Now you've got the conversation between the speakers and the production software to make it look fancy. How do you share it with your viewers?

For us the solution was Crowdcast, a creator-friendly broadcast solution that was a pleasure to work with. And I don't say that lightly. I'm very picky about software. I also had everyone and their mother suggesting platforms to me ("Hey Leah, this random company used this random software for their virtual event and it was pretty!"), but from the get-go I liked Crowdcast. I took a chance. 

It was...nice. Events were easy to set up. Logos and images were simple to upload. The software tracked email addresses and other attendee data, let me email attendees updates and automatic reminders, provided a real-time chat room, and offered a modest suite of analytics. It also had an automatic record feature which came in super handy. I could download our videos then pop them out on our YouTube channel to keep the conversation going.

All three of these software platforms play together quite nicely; there are plenty of YouTube tutorials that show you how.

-Video Editing Software

We knew it was important to have a series of short introductions for each session, including a trailer, a festival introduction, donation appeal, and then a speaker-specific intro. To do this, we hired professionals. Real film and audio can't be faked.

I received dozens of clips which I then needed to merge into complete packages. I also, in some cases, had to edit full-length pre-recorded interviews to add photos, remove bloopers, and highlight certain speakers at certain times and... head almost exploded. I'm not a video editor!

For once, Apple had my back. As it turned out, learning the basics of iMovie only took a video tutorial or two. Suddenly I was splicing and dicing video like a pro...or at least like a novice on a deadline.

Of course, it wasn't all super-easy. Putting things in is way easier than taking them out. I had to put a moratorium on the phrase, "Oh, don't worry, Leah can edit that out." Content editing isn't really my thing, but for our purposes, I was able to create full video packages, and was able to translate them into a cohesive festival experience. Score.

So How Did the Virtual Festival Go?

It went...about as well as it possibly could have, all things considered. The weeks leading up to the festival were full of recording conversations, editing video, downloading video, uploading video, etc. etc. etc. until finally my little MacBook Air got tired and refused to charge. It died (but has since been reincarnated) an ugly, untimely death. Which leads me to...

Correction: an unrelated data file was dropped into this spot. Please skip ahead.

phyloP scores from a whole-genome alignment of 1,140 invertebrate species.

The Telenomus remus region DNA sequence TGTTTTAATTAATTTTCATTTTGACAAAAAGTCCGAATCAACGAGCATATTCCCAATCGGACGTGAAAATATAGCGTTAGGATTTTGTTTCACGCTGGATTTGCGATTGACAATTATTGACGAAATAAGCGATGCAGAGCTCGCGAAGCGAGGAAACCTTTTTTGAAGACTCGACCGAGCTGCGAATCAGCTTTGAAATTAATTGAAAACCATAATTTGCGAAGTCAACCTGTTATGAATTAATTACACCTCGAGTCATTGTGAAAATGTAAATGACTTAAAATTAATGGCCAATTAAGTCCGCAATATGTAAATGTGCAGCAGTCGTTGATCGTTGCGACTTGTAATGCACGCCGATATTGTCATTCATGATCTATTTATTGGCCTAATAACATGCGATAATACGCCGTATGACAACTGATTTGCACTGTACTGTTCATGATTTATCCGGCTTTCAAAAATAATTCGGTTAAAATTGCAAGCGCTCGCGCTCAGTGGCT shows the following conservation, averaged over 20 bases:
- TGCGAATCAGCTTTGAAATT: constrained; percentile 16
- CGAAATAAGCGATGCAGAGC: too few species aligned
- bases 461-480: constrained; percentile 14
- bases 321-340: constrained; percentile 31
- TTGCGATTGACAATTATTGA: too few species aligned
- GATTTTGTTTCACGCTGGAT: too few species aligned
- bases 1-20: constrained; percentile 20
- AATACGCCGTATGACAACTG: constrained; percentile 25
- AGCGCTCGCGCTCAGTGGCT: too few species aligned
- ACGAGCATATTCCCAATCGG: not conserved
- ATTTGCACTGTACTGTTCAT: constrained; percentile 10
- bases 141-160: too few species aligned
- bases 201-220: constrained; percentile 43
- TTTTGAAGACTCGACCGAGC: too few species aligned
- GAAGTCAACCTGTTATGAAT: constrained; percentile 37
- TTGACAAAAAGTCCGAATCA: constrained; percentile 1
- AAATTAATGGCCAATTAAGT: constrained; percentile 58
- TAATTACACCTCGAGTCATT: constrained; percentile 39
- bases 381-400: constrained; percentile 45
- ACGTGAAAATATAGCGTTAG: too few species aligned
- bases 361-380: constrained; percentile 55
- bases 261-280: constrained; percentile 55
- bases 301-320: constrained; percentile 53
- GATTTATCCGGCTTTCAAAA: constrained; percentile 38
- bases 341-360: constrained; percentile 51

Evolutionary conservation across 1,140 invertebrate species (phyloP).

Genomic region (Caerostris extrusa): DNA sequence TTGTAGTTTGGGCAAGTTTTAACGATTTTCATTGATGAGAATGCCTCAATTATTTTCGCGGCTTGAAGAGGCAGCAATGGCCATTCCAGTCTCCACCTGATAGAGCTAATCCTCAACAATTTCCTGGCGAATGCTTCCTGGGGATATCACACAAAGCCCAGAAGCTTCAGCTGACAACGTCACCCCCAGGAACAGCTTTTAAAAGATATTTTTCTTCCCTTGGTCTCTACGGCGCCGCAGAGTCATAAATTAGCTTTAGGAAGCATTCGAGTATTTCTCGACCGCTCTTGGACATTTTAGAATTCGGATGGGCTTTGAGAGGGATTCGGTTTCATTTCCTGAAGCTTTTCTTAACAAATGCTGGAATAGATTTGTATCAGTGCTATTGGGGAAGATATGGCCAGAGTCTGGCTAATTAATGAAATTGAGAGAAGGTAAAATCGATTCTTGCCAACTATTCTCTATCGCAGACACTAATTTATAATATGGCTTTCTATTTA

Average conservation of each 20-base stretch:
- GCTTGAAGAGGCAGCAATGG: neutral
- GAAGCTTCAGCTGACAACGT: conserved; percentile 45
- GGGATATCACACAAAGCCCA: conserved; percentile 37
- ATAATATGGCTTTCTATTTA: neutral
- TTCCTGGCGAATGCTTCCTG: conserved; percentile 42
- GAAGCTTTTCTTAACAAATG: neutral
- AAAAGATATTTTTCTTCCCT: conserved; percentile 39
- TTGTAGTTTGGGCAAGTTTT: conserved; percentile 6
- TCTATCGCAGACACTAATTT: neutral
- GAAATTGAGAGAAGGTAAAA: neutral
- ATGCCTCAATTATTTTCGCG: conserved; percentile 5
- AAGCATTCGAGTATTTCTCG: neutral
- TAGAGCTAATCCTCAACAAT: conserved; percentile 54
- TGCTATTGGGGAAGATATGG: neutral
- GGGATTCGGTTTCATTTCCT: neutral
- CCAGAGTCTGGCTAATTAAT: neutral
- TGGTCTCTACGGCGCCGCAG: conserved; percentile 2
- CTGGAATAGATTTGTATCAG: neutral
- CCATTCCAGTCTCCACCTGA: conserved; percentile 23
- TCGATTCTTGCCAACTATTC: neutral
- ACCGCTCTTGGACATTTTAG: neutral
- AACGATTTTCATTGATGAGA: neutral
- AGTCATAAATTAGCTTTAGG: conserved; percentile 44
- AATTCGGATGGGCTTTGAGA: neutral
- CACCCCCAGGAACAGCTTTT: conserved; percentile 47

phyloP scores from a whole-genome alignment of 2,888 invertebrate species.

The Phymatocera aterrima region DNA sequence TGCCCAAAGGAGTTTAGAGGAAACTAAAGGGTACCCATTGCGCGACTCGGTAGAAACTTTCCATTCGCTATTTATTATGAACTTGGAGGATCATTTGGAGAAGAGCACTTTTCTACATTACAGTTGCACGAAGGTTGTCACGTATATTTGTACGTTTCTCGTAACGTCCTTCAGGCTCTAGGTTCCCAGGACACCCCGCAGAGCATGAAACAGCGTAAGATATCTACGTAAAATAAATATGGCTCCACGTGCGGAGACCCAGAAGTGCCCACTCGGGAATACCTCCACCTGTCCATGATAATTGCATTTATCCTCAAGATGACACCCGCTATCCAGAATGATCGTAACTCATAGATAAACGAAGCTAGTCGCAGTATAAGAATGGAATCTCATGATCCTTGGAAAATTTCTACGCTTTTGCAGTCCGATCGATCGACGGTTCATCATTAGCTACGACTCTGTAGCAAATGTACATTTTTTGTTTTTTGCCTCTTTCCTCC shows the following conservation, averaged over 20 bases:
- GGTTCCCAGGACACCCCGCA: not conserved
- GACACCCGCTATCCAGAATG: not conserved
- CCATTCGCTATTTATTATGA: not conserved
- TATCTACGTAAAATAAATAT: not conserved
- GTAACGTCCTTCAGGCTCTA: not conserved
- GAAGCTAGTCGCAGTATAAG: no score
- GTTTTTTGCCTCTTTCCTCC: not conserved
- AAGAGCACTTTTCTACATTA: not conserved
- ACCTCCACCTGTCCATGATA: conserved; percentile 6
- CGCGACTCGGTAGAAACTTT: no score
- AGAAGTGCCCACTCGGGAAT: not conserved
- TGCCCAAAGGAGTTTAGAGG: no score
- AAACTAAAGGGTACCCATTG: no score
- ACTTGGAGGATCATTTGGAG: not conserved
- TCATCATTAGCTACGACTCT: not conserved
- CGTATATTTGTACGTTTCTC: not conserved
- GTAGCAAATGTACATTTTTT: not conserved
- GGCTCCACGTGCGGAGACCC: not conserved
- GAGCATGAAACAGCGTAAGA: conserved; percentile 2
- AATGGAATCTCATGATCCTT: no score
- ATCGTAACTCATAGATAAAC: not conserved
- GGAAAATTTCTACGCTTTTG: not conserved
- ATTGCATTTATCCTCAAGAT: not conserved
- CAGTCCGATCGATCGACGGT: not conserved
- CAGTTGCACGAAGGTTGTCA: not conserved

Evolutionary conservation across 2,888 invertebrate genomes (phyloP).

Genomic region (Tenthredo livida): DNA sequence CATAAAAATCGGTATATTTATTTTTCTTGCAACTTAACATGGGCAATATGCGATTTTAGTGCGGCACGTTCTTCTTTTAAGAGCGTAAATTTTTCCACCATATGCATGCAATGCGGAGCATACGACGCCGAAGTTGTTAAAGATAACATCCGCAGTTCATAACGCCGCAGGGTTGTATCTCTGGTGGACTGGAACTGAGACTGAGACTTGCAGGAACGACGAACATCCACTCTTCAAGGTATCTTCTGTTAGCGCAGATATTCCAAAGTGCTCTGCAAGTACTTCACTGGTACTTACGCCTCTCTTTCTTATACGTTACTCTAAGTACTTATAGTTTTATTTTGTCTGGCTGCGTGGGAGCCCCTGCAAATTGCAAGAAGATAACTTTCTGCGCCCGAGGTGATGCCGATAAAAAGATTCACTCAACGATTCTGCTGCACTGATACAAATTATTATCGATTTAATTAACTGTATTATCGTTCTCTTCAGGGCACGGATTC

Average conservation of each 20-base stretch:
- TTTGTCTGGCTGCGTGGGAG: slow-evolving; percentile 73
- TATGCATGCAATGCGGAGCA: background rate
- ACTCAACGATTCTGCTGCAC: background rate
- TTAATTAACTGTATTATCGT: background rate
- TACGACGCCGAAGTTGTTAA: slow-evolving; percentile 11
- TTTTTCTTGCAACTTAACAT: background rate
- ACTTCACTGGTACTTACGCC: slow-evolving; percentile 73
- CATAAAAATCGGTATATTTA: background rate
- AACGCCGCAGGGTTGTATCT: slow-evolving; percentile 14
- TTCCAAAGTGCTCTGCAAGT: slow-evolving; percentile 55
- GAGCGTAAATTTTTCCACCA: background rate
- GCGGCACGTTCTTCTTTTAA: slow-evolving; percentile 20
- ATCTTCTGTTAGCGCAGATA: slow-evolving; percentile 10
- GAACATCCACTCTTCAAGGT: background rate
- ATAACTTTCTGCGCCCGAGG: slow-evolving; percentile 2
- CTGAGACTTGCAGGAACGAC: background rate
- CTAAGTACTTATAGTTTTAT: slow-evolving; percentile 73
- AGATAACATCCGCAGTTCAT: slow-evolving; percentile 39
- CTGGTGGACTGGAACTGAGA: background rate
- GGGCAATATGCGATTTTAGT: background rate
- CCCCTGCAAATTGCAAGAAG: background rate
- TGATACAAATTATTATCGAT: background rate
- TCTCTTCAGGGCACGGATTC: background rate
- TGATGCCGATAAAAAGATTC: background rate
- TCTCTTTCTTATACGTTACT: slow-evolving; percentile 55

Make sure you build redundancy into your plan... Anything that can go wrong likely will...

Tip #1: You're going to need a better computer than you think you need

I wound up borrowing a massive iMac from my brother. You also need a hard line internet connection. This is no time to trust a wireless router, no matter how reliable you think it is. Anything that can go wrong likely will, so be prepared. Which leads me to...

Tip #2: Build in redundancy

Right before a session, I couldn't get Crowdcast to launch. The countdown clock neared zero, and I started panic-clicking buttons. Any button. Every button. Crowdcast had a nifty little Reset Session button, so I clicked it. Unfortunately, I was on the wrong event, and I deleted a session recording that I hadn't had time to download. 

Crowdcast couldn't help—it was fully removed from their system—and I spent a night feeling like an absolute moron. I'd deleted a great session! I might have shed a tear or two (hey, it was an emotionally charged week). Luckily, the light of day and a return to sanity reminded me of this: ECamm Live recorded sessions too! I had a backup!

Make sure you build redundancy into your plan. Leah-proof yourself!  Like I said, anything that can go wrong likely will, so remember my most important tip...

Tip #3: Don't panic

Our first session launched without any speaker audio but guess what? My own mic was live. I took a deep breath, managed not to swear like a sailor, googled the issue, and found a fix. It delayed the session by 10 minutes, but it was a single setting and I never had to worry about it again. 

When something happens, do your best to channel Douglas Adams, don't panic, and remember Google will probably provide the answer you need.

With all that being said, our inaugural virtual festival was kind of...amazing. At the start of each session I'd ask in the chat where people were coming from. By the end of the ten days, we'd had viewers from Saudia Arabia and Israel, Spain and New Zealand. We hit six of the seven continents, and since I don't think there are too many literate penguins in Antarctica, I don't feel bad about missing that one.

Throughout the week, I saw the same names over and over in the chat, same as I'd see the same faces over and over at in-person events. So did the attendees; by the end they were carrying on side-conversations, people from opposite sides of the world. 

Our speakers were grateful we kept things simple for them. Almost anyone can use Zoom these days, and that's all they ever had to see. There were issues like there are always issues with a festival—some people didn't like what some of our speakers had to say, but that happens every year, regardless of venue.

And the funny thing is, now that we know how to do it, how to bring people together for conversations from across the world, we don't plan to stop. Why would we? We think that no matter what, in future years, we'll always have some sort of digital component to our festival, to keep the conversation going. 

So now it's over to you. I've given you my playbook and you're free to take from it whatever helps you out. Now go forth. Do great festival-y things!

About the author

Leah Rhyne is a Jersey girl who's lived in the South so long she's lost her accent...but never her attitude. After spending most of her childhood watching movies like Star Wars, Aliens, and A Nightmare On Elm Street, and reading books like Stephen King's The Shining or It, Leah now writes horror and science-fiction. She lives with her husband, daughter, and a small menagerie of pets.